A second-generation Madhubani artist, Pushpa Kumari was born in the village of Ranti in the Madhubani district of Bihar. Eldest among four sisters, she lived with her maternal grandmother, the renowned Madhubani painter Mahasundari Devi. While Madhubani paintings were a part of the social life of the village wherein women painted walls and floors of their mud-houses on ceremonial occasions, she was exposed to a more individualistic and virtuosic practice through her grandmother. Around the age of thirteen, Kumari began painting full-scale compositions.
While Kumari’s early work was more traditional in its themes and style, she gradually moved away from renditions of kohbar ghars (bridal chambers), deities and stories from Hindu epics and folk tales to create visual commentaries on social and political issues of contemporary Indian society. Her expansive range includes scenes from pastoral village life, a primordial and legendary past and challenges of an urban, modern and globalised life. Kumari’s paintings are built on the traditional idiom of Madhubani painting while embracing fine, minimal and intricate lines. While she has used colour in a few of her paintings, she usually paints using ink with a thread or a pen.
One of Kumari’s earliest works was a mural at the National Crafts Museum & Hastakala Academy, New Delhi wherein she was commissioned to paint extinct or endangered vocations of people from Bihar. Present in the mural, alongside depictions of metal fabricators and potters, is the portrait of her grandmother painting a kohbar. This is one of the first few instances of self-referentiality in Madhubani painting. Throughout her career, Kumari has paid specific attention to the lives of women and female sexuality. Her paintings bridge the divine primordiality of the deity Shakti with the everyday struggles of women. In her painting, Prakriti and Purusha (2015), drawing from Madhubani, where fish, peacocks and serpents represent fertility, love and divinity respectively, she united the myth of creation with the bodily union of man and woman. Her paintings also draw from the philosophy of religious Sanskrit literature such as the Upanishads and the Bhagavad Gita. In Earth Exploitation, she brings forth the story of goddess Prithvi to signal environmental destruction and depletion of earth’s resources. The painting narrates the story of the goddess’s wrath and eventual forgiveness of humankind. Kumari has also made paintings on female foeticide, the HIV AIDS epidemic and the social issue of dowry. In Tsunami (2015) she portrayed the ravaging waters as a destructive force, brought on by the vengeful anger of goddess Kali. More recently, she painted Covid Bride (2020) which centres a bride, wearing a mask and holding the earth in her palms, attempting to save the planet from the spreading disease. Overhead, aeroplanes fly past and underneath, migrant workers make their way back to their homes, having lost work in the cities.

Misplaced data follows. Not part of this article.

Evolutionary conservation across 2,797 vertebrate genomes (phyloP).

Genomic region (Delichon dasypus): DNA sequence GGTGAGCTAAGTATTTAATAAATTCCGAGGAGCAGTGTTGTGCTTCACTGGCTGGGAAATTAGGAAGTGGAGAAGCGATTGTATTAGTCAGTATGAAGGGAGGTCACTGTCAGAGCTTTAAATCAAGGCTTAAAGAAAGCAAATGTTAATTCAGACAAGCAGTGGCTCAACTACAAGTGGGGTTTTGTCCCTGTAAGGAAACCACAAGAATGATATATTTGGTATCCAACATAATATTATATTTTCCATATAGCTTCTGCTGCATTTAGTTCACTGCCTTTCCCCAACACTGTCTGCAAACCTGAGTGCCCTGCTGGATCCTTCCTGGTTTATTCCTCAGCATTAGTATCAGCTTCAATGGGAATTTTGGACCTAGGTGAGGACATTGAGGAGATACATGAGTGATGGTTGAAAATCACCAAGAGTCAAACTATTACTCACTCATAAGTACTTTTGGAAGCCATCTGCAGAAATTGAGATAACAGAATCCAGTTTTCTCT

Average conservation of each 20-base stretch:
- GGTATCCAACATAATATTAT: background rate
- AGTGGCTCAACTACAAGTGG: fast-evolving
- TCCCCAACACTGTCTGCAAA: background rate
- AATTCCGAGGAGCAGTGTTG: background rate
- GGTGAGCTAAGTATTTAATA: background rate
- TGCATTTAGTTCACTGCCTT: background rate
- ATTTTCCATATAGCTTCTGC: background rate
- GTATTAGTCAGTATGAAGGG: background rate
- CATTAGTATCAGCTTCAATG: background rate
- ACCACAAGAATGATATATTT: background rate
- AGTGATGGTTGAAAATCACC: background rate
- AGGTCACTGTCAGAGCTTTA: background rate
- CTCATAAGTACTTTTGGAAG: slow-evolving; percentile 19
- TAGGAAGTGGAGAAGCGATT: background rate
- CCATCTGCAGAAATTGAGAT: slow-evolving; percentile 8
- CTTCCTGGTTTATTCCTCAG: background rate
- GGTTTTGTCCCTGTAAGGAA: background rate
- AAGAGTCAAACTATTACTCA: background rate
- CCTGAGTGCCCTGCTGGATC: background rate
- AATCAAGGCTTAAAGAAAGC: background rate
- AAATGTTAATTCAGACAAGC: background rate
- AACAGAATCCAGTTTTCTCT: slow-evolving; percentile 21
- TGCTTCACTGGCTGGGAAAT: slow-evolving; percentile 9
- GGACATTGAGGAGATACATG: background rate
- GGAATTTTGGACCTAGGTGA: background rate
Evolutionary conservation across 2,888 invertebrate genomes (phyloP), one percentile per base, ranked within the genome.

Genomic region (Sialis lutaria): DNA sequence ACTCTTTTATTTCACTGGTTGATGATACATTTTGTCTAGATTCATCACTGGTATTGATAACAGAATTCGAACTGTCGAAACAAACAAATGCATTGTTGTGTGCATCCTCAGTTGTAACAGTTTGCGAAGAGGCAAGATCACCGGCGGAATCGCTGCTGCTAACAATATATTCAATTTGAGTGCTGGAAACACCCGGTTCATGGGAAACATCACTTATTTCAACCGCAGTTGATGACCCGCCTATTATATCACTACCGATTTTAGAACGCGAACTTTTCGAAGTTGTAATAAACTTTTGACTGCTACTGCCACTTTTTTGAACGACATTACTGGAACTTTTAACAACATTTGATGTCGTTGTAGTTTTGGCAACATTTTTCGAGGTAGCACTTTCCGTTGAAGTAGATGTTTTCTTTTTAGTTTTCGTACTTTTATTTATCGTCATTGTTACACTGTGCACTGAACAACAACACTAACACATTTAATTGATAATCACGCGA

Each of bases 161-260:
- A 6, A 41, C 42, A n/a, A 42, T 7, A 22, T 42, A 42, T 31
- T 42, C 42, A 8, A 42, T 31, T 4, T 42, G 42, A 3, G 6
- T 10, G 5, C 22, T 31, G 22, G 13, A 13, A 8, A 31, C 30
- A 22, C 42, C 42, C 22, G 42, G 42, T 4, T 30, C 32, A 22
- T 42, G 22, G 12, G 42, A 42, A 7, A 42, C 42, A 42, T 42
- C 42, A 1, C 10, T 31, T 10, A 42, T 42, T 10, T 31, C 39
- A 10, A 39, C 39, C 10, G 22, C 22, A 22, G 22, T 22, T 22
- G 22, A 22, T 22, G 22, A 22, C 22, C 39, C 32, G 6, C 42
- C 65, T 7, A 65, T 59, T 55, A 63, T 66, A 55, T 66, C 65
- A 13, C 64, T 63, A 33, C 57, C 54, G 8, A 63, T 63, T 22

Acclaimed for her stylistic and thematic renewal of the tradition, Kumari’s work has been widely exhibited. She has worked on a number of projects alongside her brother-in-law, Pradyumna Kumar including the 8th Asia Pacific Triennial of Contemporary Art in Australia (2015–16) and the Kochi-Muziris Biennale in 2016. Her work is slated to be part of Sydney’s 23rd Biennale in 2022.
At the time of writing, Kumari lives and works between Delhi and Ranti.
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